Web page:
is important, too, and I do feel that because these districts are 'political subdivisions', transparency is a must.

Now, as to what Phil and his district have been going through, that appears to be perhaps a typical case of a company asking for blind trust and then turning around and changing their tune after they have gotten what they wanted. Phil, an outstanding and honorable man, worked his butt off to get a fair arrangement for his community in order to partner with the Mountain Vista Fire District. Are they now 'pumped' by what his neighborhood thought was a victory? It is unfortunate that in this day and age a 'handshake' isn't worth much anymore; even 'binding' contracts are becoming more and more unenforceable. Look at those wonderful sportspersons who sign large contracts to play for a team, have a good year, and then tell the team that enabled their progress that [if you don't renegotiate my contract, I won't play for you anymore]. Hmnnn.

all_seeing_eye said...

Lets get some clarification. Zev,You were very likely transported by Southwest Ambulance. SWA is a subsidiary of Rural Metro Corp. Separate management, separate employees, separate dispatch from Rural Metro Fire Department. They only share the parent company. Now, in reference to your transport, when you call 911 everyone gets there "johnny on the spot" because it is a supposed emergency. Urgent Cares will usually call a non-emergency line when arranging to have someone transported. Typically, they will be told that they will have someone there "within the hour", but sometimes it takes longer. Now, it's my understanding that if Southwest Ambulance cannot get a paramedic unit to the facility in an agreeable time frame due to call load, they will ask Rural Metro Fire to send a unit who is closer, but, then that takes their paramedic unit away from the area they serve to handle a non-emergency transfer. Contrary to what most understand, there are people all over the city that require non-emergency transports by paramedics from one facility to another on any given day. There are only so many ambulances available and some of those have to be left alone to handle emergencies. So, your while pneumonia was dire to you, you were likely prioritized and were transported in the order the call was received. If you were having an emergency, the physician would have called 911.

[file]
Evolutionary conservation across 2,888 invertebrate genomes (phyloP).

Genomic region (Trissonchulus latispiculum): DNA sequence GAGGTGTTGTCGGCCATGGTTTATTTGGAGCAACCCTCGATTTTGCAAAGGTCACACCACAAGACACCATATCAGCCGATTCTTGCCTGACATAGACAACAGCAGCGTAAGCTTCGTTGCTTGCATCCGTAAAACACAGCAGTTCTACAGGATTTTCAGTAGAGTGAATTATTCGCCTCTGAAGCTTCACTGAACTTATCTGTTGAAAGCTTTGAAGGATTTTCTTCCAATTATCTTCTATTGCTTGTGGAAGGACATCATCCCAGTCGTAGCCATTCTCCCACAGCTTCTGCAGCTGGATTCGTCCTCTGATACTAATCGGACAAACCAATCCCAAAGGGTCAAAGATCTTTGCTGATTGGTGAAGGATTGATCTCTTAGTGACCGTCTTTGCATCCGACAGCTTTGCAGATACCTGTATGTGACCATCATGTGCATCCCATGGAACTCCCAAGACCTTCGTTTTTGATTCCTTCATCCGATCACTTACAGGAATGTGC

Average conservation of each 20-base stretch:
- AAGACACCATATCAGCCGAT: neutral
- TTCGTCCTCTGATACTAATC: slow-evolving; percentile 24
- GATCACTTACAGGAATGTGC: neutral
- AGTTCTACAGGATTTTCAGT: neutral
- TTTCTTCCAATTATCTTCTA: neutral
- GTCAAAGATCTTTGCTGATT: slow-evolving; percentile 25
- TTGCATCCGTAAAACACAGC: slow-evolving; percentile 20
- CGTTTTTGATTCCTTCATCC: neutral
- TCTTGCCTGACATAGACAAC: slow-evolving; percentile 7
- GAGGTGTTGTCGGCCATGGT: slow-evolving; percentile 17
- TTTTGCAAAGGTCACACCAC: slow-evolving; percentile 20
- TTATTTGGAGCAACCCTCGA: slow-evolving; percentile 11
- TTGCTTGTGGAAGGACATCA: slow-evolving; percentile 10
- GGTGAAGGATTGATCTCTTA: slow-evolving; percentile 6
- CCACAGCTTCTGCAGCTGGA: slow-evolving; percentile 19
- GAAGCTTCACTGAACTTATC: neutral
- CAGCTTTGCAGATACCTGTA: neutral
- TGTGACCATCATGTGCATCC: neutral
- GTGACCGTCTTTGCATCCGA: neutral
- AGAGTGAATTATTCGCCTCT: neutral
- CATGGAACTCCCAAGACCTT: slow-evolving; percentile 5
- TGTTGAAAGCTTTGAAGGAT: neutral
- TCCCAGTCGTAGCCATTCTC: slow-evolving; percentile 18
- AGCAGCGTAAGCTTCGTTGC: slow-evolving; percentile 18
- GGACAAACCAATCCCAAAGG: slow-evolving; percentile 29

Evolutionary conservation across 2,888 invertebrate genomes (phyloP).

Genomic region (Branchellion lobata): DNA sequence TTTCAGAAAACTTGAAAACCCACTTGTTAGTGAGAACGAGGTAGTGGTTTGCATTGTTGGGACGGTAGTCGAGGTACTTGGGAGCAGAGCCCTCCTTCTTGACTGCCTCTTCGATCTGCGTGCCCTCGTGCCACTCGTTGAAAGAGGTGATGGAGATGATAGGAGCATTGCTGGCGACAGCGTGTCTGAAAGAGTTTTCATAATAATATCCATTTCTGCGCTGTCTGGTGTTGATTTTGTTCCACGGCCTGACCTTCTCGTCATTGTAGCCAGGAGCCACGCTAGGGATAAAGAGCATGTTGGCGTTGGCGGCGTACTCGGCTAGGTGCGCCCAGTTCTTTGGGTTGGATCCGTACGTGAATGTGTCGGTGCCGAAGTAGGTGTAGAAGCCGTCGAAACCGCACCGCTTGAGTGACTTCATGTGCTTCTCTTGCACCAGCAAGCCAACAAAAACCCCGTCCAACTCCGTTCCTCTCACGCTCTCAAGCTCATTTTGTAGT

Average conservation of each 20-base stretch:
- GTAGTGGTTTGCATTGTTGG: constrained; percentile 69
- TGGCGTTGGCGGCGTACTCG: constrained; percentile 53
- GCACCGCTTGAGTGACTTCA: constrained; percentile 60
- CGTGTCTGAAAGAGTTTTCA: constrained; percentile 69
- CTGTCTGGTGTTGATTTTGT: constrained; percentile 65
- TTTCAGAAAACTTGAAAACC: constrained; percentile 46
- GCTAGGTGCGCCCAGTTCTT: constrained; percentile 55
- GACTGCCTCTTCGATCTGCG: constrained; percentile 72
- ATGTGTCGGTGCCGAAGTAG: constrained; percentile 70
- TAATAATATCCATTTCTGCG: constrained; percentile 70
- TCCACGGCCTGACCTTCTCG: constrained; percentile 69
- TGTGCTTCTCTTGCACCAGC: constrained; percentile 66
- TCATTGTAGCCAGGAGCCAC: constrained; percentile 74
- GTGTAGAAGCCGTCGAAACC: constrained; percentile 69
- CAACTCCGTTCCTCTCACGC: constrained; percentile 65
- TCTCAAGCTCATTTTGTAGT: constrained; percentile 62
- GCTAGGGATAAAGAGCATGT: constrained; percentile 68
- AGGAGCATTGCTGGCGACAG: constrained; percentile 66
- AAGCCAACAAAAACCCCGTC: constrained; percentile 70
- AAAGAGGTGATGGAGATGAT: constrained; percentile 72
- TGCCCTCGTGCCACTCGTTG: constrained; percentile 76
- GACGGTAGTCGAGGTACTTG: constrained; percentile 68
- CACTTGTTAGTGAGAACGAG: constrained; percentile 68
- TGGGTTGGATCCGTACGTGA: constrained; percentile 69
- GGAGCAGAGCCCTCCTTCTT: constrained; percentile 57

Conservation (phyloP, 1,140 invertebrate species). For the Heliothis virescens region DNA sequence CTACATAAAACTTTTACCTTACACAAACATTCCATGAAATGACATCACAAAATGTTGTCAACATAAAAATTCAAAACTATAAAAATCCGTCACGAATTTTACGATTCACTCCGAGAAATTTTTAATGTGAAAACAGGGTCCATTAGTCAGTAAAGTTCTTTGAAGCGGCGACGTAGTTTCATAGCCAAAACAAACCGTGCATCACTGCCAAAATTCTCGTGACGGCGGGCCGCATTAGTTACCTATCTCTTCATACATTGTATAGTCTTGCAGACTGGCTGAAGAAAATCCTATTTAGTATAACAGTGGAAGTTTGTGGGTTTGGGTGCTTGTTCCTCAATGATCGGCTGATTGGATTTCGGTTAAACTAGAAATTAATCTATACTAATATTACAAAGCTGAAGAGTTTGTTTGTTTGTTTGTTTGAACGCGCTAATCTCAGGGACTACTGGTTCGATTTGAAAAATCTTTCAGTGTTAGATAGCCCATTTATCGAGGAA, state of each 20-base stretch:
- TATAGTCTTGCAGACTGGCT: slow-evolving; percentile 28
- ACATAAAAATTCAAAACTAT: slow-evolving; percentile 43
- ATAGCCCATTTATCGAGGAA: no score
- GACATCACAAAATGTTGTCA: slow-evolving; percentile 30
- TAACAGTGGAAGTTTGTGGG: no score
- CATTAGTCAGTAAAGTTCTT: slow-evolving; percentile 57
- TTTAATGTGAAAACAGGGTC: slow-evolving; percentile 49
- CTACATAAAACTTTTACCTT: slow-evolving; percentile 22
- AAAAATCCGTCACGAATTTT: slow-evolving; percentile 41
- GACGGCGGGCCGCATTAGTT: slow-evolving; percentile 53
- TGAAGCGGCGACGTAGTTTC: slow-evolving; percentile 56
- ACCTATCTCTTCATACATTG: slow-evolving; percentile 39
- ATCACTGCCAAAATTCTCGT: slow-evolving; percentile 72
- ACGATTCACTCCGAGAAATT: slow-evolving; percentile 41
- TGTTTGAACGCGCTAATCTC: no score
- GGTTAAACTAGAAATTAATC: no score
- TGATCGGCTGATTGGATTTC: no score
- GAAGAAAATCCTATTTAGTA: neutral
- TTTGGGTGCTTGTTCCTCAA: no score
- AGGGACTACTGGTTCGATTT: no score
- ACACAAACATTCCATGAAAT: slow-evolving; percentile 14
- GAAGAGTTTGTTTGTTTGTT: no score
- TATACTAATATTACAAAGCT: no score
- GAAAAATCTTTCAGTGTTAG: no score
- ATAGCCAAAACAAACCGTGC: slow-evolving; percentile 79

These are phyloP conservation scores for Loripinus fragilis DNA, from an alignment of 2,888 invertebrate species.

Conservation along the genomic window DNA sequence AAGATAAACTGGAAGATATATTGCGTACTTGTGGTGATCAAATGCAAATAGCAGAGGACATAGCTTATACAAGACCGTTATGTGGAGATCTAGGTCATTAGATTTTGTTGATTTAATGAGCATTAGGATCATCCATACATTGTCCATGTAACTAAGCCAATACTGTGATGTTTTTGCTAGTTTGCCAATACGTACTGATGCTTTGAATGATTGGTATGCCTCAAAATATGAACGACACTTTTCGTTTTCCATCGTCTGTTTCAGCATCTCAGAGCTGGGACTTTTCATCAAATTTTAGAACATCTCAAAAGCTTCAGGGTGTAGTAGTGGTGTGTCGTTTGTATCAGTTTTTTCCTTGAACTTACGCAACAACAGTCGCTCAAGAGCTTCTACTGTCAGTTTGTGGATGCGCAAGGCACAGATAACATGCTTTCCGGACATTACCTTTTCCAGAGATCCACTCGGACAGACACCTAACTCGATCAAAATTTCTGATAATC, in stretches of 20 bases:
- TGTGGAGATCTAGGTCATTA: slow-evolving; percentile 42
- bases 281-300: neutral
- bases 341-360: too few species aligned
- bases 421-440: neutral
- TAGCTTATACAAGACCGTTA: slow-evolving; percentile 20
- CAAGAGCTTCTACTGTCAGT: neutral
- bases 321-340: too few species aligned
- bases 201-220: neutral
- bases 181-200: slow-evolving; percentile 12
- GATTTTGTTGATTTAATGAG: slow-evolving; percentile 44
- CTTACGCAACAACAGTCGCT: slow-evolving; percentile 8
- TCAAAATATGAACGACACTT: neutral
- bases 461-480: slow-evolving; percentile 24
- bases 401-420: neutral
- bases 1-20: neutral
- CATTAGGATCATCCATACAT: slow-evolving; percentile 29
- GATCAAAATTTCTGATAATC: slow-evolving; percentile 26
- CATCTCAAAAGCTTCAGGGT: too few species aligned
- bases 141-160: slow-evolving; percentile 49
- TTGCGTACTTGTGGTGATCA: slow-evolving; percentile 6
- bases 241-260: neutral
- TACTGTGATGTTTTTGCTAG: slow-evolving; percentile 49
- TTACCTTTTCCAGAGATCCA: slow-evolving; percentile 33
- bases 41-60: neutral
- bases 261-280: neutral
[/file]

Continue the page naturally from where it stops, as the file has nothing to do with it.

In reference to the comment about paying for Rural Metro in Golder Ranch- Southwest Ambulance has a contract with Golder Ranch to provide ambulance transports. Since, as I mentioned, Southwest Ambulance is a subsidiary of Rural Metro Corp. it can be easily confused that residents are still paying for ambulance service from Rural Metro Fire. They are not. If you get transported, Southwest Ambulance bills the insurance carrier. But, if Golder Ranch is claiming that ambulance service is covered in the tax rate, that may be a misnomer since the service is, in fact, provided by Southwest Ambulance.
It's great that Phil is keeping the fire district honest. More residents should do the same. But, let's remember that the fire board is made up residents who also pay taxes and were elected to oversee the district business. They don't want to waste money anymore than the residents do. As Phil discovered at the subsequent meeting, there was a fiscal reason why there was an effort to purchase two fire engines before the end of the year. In addition, the fire engines have to be built and would have arrived just about the same time that the new stations were being completed. So, in reality, it all made some sense. However, the board ended up voting to hold off on the fire engine purchases until further review could be made. And, the decision was made without a room full of angry residents screaming at them. In the end, it sounds as though the Mountain Vista board is being quite reasonable.

Zev said...

To be totally honest,"all-seeing-eye", I was on the verge of death not just in 'dire' straights as you who were not involved are attempting to assume. There were at least three calls made by my physician to the ambulance service (so I guess it takes four or five before it's determined to be a priority emergency?); he kept getting the 'spiel' [they'll be there any minute now]. After I was situated in the vehicle the drive from Ina and Oracle to UMC took about 50 minutes (or longer)! I even asked the attendants why it was taking so long, they just shrugged and indicated that they had not taken the [most direct] route. For me, death would not have been a satisfactory conclusion! Stop the uneducated (in my case) excuses!

all_seeing_eye said...

I'm not here to battle you. No excuses here, just reality. That's the system here. And, if you were truly dying then that urgent care physician did you NO favors by not calling 911.
I am not familiar enough with Southwest Ambulance to know why it took so long. My question is why didn't the physician say it was an emergency when he called and why didn't the crew transport you to the hospital with lights and sirens? We can only speculate.
All I'm doing is offering some clarification about the system as I know it. When you call 911 EVERYONE gets there "johnny on the spot", not just Golder Ranch.
Your disdain for Rural Metro is obvious but I'm not sure that a broadstroke application due to an incident that happened two years ago with Southwest Ambulance is fair.
Phil has publicly spoken about how quickly Rural Metro Fire has gotten to his home.
Again, not here to pick a fight. The topic was keeping fire districts honest. If you check Phil's later post, I'll think you'll see that he found some resolution at the following district meeting.